Mass Bee Field Day 2012
Every June the Mass Bee Association has a field day at the UMass Agronomy field. It is a gathering of local beekeeping experts who share their knowledge for free. There is so much to learn, a smoker contest and raffles, plus it’s always fun meeting new beekeeping friends. Last year was my first year going and I called it a “Carnival for Beekeepers” because they even have tents and prizes! If you haven’t been I highly recommend attending next years soiree. It’s a wonderful event for new and experienced beekeepers alike. My only compliant is I can’t attend every single class they offer!
Some of the classes they had this year were Honeybee Diseases, Mead Making, Hive Inspections, Mite Treatments, Snelgrove Board, Taranov Board, Drone Trapping, Swarm Control, Queen Rearing and Grafting, Moving Honeybee Colonies and more. You can see the full list at the Mass Bee Website.
Ken Warchol – Hive Inspection 101
I attended Ken Warchol’s Hive Inspection Class. Although I saw him last year, he is full of information and it’s amazing to watch how he works with the honeybees. Ken has been a beekeeper since he was six years old and is known as the Bee Whisperer around here. He works the bees without a veil or gloves and only uses a small amount of smoke. Ken is also doing a honeybee study with Harvard and the USDA. He is a wealth of knowledge.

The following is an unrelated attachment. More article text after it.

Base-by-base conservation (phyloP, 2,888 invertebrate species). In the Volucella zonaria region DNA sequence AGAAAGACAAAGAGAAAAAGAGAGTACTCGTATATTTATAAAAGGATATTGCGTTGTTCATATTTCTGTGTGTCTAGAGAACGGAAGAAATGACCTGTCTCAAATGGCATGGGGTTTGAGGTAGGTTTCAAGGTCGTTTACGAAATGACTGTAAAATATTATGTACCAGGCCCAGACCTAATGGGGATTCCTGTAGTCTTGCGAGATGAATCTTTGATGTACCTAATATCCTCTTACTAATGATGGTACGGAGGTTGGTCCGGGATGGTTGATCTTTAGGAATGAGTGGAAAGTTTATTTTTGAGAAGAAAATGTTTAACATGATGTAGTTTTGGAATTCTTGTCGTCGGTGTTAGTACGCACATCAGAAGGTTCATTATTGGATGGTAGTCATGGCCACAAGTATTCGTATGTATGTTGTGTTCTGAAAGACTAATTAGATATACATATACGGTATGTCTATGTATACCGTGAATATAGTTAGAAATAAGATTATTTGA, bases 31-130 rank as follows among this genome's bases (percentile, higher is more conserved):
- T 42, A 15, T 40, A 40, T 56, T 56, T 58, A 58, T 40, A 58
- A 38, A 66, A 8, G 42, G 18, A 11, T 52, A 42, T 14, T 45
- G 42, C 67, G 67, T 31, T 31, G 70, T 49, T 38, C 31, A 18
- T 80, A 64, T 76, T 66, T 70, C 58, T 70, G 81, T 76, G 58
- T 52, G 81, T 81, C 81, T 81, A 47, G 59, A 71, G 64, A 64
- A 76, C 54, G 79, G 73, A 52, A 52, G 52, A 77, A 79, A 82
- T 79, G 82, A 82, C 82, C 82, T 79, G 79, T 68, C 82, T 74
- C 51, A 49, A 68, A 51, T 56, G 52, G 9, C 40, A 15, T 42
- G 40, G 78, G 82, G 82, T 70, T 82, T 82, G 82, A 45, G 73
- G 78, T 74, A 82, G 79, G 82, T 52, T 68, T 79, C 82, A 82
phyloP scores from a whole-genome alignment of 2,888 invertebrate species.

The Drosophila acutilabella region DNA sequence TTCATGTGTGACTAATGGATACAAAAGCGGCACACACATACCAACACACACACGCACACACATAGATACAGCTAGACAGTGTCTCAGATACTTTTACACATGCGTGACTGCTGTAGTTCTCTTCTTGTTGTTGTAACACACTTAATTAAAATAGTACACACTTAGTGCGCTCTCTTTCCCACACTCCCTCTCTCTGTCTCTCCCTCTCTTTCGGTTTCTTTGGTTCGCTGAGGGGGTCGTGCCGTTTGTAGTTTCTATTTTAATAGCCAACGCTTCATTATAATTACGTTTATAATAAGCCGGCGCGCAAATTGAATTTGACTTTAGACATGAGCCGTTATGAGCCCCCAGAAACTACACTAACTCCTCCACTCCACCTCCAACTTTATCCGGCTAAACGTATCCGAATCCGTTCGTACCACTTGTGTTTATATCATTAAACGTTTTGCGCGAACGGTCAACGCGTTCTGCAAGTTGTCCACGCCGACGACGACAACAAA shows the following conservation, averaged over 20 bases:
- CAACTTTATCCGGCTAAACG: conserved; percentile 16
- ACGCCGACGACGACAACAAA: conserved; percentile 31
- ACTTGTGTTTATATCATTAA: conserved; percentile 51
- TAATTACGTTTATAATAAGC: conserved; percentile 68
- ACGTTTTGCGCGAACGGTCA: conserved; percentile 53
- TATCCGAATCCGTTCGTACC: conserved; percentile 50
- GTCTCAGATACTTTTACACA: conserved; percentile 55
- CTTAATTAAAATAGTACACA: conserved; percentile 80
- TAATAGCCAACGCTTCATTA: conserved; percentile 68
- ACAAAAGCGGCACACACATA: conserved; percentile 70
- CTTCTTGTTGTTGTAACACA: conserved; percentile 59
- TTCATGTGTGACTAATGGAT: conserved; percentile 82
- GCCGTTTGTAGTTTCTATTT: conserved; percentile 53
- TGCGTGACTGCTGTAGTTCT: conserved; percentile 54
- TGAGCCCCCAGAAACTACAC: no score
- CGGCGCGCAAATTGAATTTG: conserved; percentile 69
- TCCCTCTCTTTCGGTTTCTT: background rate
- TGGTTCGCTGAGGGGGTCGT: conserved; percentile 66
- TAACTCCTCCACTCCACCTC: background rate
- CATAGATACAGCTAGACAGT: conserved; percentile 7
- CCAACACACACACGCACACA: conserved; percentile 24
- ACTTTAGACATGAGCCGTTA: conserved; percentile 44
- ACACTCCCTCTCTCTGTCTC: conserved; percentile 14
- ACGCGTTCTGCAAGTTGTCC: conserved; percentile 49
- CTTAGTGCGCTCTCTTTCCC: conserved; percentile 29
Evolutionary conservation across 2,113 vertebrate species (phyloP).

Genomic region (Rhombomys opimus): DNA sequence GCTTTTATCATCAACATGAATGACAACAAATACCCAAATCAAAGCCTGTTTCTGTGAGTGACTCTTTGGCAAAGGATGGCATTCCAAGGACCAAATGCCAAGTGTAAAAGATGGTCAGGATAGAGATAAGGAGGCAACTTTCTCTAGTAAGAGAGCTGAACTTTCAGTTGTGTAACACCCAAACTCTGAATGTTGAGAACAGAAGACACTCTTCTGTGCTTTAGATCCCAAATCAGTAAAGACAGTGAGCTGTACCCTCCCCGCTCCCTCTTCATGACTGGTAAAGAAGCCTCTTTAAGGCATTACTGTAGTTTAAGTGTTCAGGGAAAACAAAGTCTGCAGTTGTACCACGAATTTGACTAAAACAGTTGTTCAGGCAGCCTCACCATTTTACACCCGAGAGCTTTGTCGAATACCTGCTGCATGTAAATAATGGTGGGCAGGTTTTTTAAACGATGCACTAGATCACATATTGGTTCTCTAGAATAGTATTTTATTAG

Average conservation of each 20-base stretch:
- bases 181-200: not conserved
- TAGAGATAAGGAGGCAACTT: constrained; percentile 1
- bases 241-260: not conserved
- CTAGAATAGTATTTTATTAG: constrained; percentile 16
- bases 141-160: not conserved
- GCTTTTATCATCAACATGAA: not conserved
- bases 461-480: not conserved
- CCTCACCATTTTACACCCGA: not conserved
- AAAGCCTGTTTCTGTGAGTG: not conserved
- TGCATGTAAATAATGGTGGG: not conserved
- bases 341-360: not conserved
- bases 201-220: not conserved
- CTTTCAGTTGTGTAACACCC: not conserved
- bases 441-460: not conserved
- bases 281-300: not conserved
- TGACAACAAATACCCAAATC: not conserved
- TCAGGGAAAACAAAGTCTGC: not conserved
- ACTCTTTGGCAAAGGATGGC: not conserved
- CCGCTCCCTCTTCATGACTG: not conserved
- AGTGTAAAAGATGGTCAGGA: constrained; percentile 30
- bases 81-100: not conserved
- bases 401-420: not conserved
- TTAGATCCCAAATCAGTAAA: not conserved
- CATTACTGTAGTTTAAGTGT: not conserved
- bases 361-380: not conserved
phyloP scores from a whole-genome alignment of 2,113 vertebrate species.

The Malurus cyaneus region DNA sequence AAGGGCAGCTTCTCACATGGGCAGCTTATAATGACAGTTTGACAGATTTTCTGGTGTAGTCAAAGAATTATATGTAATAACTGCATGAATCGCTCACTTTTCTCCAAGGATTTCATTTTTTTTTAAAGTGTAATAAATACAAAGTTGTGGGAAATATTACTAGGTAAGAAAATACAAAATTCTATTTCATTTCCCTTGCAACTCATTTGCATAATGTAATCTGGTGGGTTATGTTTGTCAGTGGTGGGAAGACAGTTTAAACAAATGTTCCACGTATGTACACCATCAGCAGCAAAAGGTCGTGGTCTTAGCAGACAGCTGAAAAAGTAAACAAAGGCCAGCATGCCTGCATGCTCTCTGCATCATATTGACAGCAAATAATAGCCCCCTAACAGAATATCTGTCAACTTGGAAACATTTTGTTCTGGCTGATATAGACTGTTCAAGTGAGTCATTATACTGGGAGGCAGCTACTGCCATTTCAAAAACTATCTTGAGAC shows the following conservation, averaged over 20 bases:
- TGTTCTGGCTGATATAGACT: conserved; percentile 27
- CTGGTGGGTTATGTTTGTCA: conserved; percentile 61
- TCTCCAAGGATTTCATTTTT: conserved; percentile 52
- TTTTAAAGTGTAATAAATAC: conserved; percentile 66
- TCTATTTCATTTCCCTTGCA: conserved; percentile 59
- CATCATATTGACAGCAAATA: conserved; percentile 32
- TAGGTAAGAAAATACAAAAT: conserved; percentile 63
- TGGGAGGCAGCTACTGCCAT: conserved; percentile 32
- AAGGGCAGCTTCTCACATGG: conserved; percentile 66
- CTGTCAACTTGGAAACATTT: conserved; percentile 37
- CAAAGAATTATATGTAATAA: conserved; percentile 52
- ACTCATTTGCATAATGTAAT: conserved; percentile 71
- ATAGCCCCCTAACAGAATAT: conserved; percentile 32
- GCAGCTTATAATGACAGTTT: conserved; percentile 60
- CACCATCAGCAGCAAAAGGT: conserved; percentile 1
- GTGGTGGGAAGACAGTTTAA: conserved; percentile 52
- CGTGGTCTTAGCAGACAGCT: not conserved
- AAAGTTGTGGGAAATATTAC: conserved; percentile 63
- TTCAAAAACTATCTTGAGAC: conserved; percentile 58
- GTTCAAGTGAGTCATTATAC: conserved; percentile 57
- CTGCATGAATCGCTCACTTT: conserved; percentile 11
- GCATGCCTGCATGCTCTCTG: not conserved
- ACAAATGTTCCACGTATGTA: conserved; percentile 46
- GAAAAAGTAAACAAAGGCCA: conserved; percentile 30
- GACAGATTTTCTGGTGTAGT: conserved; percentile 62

Ken talked about how seeing deformed wings on your bees is a signal there is a large number of mites in your colony. Then he mentioned that European Foulbrood was present in many hives in the area this spring. He went on to demonstrate how he checks for swarms and suggests you check your hives once a week for queen cells between the supers from May to the end of June. He mentioned that bees will often build burr comb on the bottom of the frames or “ladder comb” so they don’t have to fly up into the frames and can walk up to the frames instead. He also showed us what a good queen looks like.
Ken said on a good day a strong hive can bring in 15 lbs of nectar and fill and entire honey super in a week if there is a good flow. If you don’t have your hive ready for them they can get honey bound in the brood chambers. He said new beekeepers should add a third deep instead of a honey super the first year so they can get extra comb to use in case this happens. During the peak of the season your hive should have 8 frames of brood and 2 frames of honey on the outside.
Then Ken went on to state he hates plastic foundation. The bees can take all summer to draw it out and if they chew the wax off of it they will never draw it out. He advocates using wax foundation only. The bees draw it out faster and do much better on it than the plastic. He also demonstrated how to move the bees out of the way on a frame by gently touching them with the palm of your hand. This is amazing to watch every time I see it!
Here is a video of most of Ken’s presentation. It is about 30 minutes long and the camera angles are not the best at times but it is well worth watching. Enjoy!
Here is another short clip about Ken going to visit a suspected pesticide kill and discovering it was actually starvation due to lack of nectar in June. He said it only takes 3 days to kill an entire colony from lack of food (Jason this one is for you.)
Mite Treatment with Powdered Sugar and Drone Frame Trapping
The next class I attended was”Mite Control” by Alethea Morrison. She explained how to trap mites using drone frames. It is easy to do because mites prefer the drones and navigate to them. To do it you need two drone frames per hive. You just put the frame in and the queen lays drones there. Three weeks later you remove the drone filled frame and replace it with the second drone frame. Then you freeze the frame full of drone brood overnight. You can either let the bees clean up the dead drones and mites or scrape them off and start over.